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ESG’s Two-Pronged Challenge: Pleasing Investors While Meeting Customer Demand

Environmental, Social and Governance (ESG) is more than executive lip service. It may have been in the past, but data today shows that ESG is ignored at the risk of organisations. 

If organisations hope to stay profitable, it’s imperative that they become more “evolved” with ESG, according to data from a recent Deloitte study. Customers demand a lot from organisations and as Deloitte’s most recent Integrated Risk Management (IRM) report shows, a vast majority of employees and customers are only backing brands that have made a positive impact on the environment and/or took a stand for social issues. At the same time, many board members and investors realise that solely prioritising the bottom line is no longer as widely accepted as it once was. Boards need to revise their meeting agendas or risk being pushed aside by the decision customers make about their companies.

We recently sat down with the National Board Governance and Enterprise Risk Management Services Leader at Deloitte Canada, Prashant Masand and talked about the shift we’ve seen in ESG and how organisations are coming to terms with prioritising it on board agendas.

ESG’s dynamic rise to the top

Traditionally, organisations have faced a two-pronged challenge: winning over investors and boards while also appealing to customers, trying to serve both sides but for very different reasons. 

ESG has always been at play, but with the rise of social media in recent years, important ESG topics — such as climate change, social justice and geopolitical issues — have become the centre of attention. Customers, employees, communities and organisations alike are starting to become aware of ESG’s importance to society, but this positive shift in perspective has seen some organisations come out on top and others at the brink of extinction.

“Investors want a good return on their investment while customers want value for money, but only if done so responsibly,” Prashant says. “The dynamic shift comes when both sides align on priorities and perform business in a responsible manner.” 

Doing business responsibly means understanding where your risks are in your organisation in the short-term (1-2 years), medium-term (3-5 years) and long-term (5-10 years) — whether they be risks to the environment, society, business operations etc. — practising business in a manner that minimises risk or takes on more informed risk, where needed and developing resiliency plans to respond to risks that are not fully controllable by the organisation. Take, for example, a textile manufacturer with operations in Asia. This organisation must be aware of the manufacturing working conditions and regulations, what the impact of its operations is on the external environment and how the manufacturing business is affecting the community around it. The same is true for how external factors can affect any retail manufacturer.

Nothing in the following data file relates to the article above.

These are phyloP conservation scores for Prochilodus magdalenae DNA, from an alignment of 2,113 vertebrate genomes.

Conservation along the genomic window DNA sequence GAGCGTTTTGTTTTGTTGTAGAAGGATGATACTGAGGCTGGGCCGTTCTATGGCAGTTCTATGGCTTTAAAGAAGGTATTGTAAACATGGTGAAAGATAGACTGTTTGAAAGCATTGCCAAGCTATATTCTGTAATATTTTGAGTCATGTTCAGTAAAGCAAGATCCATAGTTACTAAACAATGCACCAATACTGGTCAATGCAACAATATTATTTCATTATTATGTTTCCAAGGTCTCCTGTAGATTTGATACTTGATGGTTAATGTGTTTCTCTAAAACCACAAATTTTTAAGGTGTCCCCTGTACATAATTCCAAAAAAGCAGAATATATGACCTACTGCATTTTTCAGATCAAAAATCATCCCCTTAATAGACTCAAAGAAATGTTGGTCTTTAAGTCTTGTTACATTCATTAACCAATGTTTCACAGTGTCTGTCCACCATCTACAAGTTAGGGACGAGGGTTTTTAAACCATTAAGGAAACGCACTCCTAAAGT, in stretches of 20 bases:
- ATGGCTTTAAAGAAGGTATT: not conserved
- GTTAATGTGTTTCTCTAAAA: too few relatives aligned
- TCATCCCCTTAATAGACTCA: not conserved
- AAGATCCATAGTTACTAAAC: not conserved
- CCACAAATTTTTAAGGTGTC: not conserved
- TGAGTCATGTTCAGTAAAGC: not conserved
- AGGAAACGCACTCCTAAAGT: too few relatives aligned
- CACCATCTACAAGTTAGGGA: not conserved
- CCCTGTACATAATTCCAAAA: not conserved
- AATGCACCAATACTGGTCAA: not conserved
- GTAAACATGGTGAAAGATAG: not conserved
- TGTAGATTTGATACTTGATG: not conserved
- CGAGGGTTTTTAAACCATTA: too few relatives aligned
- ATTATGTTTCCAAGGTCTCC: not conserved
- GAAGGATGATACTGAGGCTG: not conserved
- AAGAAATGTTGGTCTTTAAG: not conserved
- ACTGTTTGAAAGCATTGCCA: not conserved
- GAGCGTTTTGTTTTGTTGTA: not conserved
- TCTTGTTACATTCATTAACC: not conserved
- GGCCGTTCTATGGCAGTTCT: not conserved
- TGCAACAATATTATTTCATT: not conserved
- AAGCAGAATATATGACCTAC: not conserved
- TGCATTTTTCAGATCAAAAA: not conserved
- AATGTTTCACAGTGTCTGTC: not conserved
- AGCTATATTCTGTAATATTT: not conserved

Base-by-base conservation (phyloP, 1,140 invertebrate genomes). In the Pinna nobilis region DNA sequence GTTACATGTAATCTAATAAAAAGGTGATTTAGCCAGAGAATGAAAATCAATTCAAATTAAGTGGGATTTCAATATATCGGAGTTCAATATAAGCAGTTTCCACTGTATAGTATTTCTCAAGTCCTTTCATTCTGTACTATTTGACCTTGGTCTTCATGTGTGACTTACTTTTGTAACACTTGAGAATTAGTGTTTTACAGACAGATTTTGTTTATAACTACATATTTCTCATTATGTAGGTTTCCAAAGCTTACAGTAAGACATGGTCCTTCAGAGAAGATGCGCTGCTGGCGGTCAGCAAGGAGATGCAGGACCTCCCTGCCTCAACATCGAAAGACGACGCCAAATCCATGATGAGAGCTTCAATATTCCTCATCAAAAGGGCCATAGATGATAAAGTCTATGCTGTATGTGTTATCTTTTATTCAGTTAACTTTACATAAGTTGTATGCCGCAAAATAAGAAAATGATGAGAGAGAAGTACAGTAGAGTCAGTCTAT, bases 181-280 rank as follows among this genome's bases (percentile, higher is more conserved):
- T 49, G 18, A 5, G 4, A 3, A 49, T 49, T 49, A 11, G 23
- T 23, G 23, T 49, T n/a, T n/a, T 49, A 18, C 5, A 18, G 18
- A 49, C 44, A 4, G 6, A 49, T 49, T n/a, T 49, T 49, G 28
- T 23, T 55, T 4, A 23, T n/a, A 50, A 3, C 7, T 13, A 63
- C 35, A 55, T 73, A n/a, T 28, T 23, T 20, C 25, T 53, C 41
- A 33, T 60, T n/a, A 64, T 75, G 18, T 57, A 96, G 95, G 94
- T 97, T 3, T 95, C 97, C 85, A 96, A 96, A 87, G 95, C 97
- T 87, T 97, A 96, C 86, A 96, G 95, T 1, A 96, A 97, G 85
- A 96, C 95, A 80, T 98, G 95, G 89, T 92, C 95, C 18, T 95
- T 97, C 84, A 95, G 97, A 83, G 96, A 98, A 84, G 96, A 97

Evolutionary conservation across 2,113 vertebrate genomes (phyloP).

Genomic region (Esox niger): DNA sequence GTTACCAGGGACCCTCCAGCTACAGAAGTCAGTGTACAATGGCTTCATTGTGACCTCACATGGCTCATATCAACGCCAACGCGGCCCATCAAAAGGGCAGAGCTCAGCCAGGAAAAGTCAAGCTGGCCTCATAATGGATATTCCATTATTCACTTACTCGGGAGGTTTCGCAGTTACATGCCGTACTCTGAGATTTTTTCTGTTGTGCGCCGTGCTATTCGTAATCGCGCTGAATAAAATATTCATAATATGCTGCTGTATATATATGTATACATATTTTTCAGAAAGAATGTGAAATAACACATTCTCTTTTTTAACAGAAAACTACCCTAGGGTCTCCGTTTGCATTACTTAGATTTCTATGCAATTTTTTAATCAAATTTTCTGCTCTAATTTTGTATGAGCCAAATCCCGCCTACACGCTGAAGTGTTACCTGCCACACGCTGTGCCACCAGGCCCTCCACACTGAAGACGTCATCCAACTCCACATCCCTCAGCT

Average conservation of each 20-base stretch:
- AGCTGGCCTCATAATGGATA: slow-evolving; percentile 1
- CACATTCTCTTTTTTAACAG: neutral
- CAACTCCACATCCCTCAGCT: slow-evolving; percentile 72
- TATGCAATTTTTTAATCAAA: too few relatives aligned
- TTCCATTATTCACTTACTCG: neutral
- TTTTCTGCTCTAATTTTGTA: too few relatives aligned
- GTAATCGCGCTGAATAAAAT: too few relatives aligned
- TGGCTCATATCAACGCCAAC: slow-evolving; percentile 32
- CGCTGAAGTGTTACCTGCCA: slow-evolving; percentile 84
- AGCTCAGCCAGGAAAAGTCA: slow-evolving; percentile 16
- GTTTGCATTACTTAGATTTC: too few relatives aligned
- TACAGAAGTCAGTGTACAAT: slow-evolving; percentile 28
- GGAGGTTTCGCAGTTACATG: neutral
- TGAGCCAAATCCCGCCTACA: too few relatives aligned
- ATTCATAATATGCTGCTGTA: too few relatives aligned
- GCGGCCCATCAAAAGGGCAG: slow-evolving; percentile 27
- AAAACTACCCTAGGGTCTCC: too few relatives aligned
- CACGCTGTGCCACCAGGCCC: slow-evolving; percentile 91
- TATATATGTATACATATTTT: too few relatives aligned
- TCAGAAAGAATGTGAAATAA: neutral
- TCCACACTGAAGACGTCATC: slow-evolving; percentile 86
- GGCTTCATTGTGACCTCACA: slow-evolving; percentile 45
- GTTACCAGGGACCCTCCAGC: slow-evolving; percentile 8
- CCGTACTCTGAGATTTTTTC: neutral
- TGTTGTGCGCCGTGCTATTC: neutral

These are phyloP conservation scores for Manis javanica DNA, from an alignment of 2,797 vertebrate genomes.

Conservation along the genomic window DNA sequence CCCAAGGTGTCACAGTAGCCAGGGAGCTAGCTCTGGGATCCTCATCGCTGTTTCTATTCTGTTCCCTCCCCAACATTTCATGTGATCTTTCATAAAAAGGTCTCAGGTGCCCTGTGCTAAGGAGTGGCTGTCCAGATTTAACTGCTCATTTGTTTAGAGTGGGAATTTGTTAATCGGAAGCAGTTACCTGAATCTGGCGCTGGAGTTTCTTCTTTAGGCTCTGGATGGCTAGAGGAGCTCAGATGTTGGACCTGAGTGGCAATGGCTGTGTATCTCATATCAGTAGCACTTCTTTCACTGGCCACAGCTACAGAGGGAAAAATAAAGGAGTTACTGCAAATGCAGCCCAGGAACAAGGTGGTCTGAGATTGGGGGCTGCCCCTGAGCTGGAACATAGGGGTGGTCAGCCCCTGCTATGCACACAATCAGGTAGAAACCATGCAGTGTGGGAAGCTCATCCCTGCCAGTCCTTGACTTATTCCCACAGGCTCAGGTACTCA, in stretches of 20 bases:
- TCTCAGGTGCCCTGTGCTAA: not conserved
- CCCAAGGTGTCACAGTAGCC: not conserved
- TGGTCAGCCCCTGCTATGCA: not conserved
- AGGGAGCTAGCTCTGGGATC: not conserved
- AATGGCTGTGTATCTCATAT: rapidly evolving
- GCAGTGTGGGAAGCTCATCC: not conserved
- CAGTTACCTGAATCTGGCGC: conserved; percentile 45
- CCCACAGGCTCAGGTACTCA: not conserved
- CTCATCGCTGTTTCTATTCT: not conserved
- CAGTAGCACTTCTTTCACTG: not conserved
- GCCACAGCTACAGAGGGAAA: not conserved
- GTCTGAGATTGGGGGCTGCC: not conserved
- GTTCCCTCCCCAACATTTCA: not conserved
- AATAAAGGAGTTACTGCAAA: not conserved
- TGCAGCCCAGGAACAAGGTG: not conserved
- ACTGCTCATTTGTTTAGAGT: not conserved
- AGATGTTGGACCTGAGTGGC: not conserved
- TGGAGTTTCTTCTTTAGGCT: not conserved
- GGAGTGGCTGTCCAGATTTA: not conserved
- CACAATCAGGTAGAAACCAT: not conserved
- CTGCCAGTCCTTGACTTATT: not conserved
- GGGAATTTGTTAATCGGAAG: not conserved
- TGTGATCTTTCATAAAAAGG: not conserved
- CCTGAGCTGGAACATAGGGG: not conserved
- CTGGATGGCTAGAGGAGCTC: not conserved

Why is all of this important? Because customers and society say it is and they’re the ones with buying power and influence. These ESG issues are real and they’re affecting every person, culture, community and organisation across the globe. So, it’s no longer acceptable for organisations to solely prioritise the bottom line. 

How to find the synergy between an organisation’s leadership and their customers

“Boards understand that ESG is a topic on their meeting agendas, but where the lack of alignment comes from is on which aspects under ESG will the organisation take a stand and prioritise and on which will they not,” Prashant says. 

Prashant recommends that organisations start with an ESG materiality assessment. This is the concept of identifying an organisation’s inherent ESG issues by examining current business processes and operations from all stakeholders’ perspectives and understanding their reputational, financial, operational, regulatory and people and community implications.

Materiality assessments allow organisations to understand the ESG issues, both internal and external, that are most important to them. This puts everything into a balanced view and outlines tangible action items. 

To learn more about materiality assessments and how you can incorporate them into your organisation, read Deloitte’s working paper: Balancing your materiality assessment.

Once a materiality assessment has been completed, relevant topics can then be presented to management to determine how they will respond to these risks using their existing risk management infrastructure, upon which the plan will be communicated to the board.

“Take for example climate risk,” Prashant explains. “This has become one of the most important topics for organisations because it is highly consequential and calls for the most disclosure requirements at present. With emerging technology coming into play, such as AI, management teams and boards need the full view of how technology can affect climate risk and vice versa, ESG and the organisation itself, to determine how they will respond.”